Montessori with your 30 month old to 33 month old is such an exciting new phase of toddlerhood! Your child will have many new strengths and interests you will be able to really start putting their concentration skills to use.

There are lots of new materials, activities and environments you can expose your toddler to around this age and you will really be able to see your toddler’s hard work paying off!


How to practice Montessori with your 30 month old toddler.


Click here to check out Montessori for 27-30 months.

As a reminder, these activities and material suggestions are just starting points. Don’t expect your child to be able to do all of these things on the first try. This is just an age-appropriate time to begin working on mastering these suggested activities.


Montessori with your 30 month old – 33 month old



Montessori with your 30 month old

Preparing your environment should be your first step when creating a Montessori home. Providing a distraction free space for your child to grow and learn is the easiest way to get started with Montessori. Building concentration skills, independence and confidence along the way.

You can start preparing your home environment with child sized materials and practical life stations. If you haven’t yet created some practical life stations throughout your home this is the perfect time to do so. For instance a self-care station in the bathroom, wooden stool by their dressing area, or a self-serve station in the kitchen.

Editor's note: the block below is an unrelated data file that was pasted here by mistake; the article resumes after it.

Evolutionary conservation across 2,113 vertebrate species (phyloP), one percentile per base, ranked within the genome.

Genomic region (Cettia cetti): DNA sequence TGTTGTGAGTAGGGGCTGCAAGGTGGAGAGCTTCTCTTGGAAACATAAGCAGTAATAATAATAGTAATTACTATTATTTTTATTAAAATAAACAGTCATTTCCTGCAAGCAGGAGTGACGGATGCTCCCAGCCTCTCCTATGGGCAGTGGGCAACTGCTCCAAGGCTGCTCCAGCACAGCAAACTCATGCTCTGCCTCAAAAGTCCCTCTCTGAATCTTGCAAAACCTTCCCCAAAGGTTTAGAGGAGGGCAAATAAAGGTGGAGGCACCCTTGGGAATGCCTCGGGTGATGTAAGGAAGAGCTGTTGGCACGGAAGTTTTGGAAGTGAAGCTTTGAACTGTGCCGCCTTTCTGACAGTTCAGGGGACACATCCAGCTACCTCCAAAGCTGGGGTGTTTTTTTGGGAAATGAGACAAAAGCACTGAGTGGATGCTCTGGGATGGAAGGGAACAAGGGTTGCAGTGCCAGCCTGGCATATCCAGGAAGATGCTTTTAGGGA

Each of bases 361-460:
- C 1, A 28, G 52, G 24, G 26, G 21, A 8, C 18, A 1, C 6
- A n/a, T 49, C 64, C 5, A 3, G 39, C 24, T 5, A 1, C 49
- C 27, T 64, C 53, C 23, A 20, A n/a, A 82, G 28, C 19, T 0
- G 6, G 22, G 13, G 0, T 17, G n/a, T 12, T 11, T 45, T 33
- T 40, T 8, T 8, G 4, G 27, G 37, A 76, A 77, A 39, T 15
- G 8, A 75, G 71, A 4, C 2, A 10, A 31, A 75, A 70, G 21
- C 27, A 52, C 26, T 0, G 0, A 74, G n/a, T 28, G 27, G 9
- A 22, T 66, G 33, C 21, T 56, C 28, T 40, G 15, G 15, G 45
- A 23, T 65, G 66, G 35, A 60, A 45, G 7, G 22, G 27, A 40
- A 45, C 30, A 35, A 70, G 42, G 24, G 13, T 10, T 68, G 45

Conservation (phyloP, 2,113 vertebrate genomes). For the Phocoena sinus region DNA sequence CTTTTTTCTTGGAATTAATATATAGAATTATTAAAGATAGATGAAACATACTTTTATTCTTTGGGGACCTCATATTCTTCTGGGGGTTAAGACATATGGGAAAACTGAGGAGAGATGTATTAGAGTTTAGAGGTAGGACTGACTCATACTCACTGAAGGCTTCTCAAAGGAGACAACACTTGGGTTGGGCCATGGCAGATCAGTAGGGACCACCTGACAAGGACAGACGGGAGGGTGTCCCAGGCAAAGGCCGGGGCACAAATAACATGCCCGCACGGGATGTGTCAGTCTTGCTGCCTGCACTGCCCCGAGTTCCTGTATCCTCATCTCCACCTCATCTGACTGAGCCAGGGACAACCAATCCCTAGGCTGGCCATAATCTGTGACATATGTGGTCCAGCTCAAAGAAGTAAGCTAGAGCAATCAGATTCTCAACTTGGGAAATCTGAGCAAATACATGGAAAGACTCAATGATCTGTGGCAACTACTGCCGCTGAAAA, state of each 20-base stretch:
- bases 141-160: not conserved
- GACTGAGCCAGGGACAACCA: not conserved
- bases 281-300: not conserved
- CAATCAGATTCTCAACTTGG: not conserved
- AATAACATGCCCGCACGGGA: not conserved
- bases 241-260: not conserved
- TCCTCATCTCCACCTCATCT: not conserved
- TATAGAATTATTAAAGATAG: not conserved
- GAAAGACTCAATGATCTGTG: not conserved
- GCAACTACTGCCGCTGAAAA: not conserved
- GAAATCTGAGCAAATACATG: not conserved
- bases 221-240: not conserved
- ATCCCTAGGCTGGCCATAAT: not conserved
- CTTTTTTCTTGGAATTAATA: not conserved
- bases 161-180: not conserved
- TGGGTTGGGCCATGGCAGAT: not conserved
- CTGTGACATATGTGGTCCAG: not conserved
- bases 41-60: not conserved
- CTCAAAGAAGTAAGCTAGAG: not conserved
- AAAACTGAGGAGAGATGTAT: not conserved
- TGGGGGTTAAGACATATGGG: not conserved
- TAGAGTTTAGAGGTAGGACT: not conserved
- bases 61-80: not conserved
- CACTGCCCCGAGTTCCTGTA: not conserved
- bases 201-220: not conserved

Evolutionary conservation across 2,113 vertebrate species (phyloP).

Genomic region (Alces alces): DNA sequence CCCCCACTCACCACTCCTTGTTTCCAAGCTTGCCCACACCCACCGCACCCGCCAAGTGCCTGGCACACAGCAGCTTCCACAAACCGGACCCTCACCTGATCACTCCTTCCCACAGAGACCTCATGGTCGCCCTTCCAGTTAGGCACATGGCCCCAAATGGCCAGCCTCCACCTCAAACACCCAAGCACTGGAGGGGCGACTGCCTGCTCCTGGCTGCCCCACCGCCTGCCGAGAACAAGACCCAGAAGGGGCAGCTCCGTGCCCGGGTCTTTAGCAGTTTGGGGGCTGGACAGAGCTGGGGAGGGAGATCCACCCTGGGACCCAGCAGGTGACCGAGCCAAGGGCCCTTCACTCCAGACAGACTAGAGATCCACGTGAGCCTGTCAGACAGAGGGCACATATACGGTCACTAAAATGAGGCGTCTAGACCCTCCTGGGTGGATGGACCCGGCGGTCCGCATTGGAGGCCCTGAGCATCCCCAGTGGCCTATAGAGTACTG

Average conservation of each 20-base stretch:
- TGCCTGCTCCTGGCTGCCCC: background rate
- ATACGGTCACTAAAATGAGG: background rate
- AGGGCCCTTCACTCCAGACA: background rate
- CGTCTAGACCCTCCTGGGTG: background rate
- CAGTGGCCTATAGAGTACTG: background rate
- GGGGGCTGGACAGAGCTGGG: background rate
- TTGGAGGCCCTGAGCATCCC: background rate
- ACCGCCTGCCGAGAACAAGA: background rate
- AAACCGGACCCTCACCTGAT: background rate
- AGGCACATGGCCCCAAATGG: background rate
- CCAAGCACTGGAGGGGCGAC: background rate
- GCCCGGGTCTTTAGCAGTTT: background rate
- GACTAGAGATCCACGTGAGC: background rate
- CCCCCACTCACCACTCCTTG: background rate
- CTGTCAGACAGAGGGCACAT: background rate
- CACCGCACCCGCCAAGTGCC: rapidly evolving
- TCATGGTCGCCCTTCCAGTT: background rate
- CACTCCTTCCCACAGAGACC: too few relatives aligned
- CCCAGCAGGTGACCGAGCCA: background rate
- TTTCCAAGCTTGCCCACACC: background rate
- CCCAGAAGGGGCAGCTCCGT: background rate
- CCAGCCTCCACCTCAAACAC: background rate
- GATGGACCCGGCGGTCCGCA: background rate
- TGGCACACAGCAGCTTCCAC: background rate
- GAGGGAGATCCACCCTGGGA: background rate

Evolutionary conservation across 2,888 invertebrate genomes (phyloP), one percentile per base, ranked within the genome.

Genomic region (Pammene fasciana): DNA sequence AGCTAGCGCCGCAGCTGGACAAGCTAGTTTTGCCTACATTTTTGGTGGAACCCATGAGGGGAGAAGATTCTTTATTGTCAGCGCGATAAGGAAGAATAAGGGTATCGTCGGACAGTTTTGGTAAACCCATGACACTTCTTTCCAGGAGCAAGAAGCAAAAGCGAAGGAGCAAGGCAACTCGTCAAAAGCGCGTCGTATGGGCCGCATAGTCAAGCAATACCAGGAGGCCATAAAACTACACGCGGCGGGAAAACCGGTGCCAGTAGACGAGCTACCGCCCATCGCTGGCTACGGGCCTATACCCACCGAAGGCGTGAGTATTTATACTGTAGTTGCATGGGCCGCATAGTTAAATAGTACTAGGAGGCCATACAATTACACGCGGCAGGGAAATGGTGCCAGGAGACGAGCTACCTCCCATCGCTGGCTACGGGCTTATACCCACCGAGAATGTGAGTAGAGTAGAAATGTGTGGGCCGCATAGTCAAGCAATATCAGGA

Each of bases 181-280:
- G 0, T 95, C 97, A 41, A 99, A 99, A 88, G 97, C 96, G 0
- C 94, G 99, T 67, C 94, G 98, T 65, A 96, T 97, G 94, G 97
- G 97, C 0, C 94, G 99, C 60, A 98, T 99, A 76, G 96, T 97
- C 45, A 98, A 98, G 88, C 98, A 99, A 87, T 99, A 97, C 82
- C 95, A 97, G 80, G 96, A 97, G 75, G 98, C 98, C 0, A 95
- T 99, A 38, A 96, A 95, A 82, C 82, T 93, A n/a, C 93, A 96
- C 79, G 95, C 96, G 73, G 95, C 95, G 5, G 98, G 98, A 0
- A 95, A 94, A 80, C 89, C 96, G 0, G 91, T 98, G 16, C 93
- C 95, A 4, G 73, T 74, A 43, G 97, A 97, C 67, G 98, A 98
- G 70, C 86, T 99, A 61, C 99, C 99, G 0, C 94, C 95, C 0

You can also read more about preparing your home environment by clicking here.




Montessori materials support a number of different development stages. Your 30-33 month old is probably looking for new challenges and depending on their interests (numbers, colors, letters, outdoors, practical life, etc.) you can provide Montessori materials to help facilitate their love of learning.

Here are just a few materials your 30-33 month old may be interested in:

  • Cylinder Blocks
  • Pink Tower
  • Brown Stairs
  • Red Rods
  • Knobless Cylinders
  • Binomial Cube
  • Color Box 2
  • Thermic Bottles
  • Smelling Bottles
  • Tasting Bottles




Montessori activities are great when we follow our child’s lead. Do your best to give your child the activities that are compatible to their developmental stage, sensitive periods and interests.

If you’re just getting started with Montessori remember that your child won’t always be able to understand something on the first try. It may take days or weeks for your child to comprehend the activity. If you think your child is getting frustrated because of the difficulty level just put the activity away for a few weeks and try again later.

Here are some activities your 30-33 month old may enjoy:

  • Parachute Activity
  • Freeze Dance
  • Touch Boards
  • Color Mixing
  • Transferring With Dropper
  • Patterning With Beads
  • Conversation Picture Cards
  • Nomenclature Cards
  • What’s Missing Game
  • Matching Opposites




Practical life activities are some of the easiest for you to supply yet the most rewarding activities for your toddler. These are skills that will stay with them throughout their childhood and into their adult life.

By now your 30-33 month old should know quite a few practical life skills well enough to complete on their own. As your child grows older they will be looking for new challenges in all areas of their life, including practical life.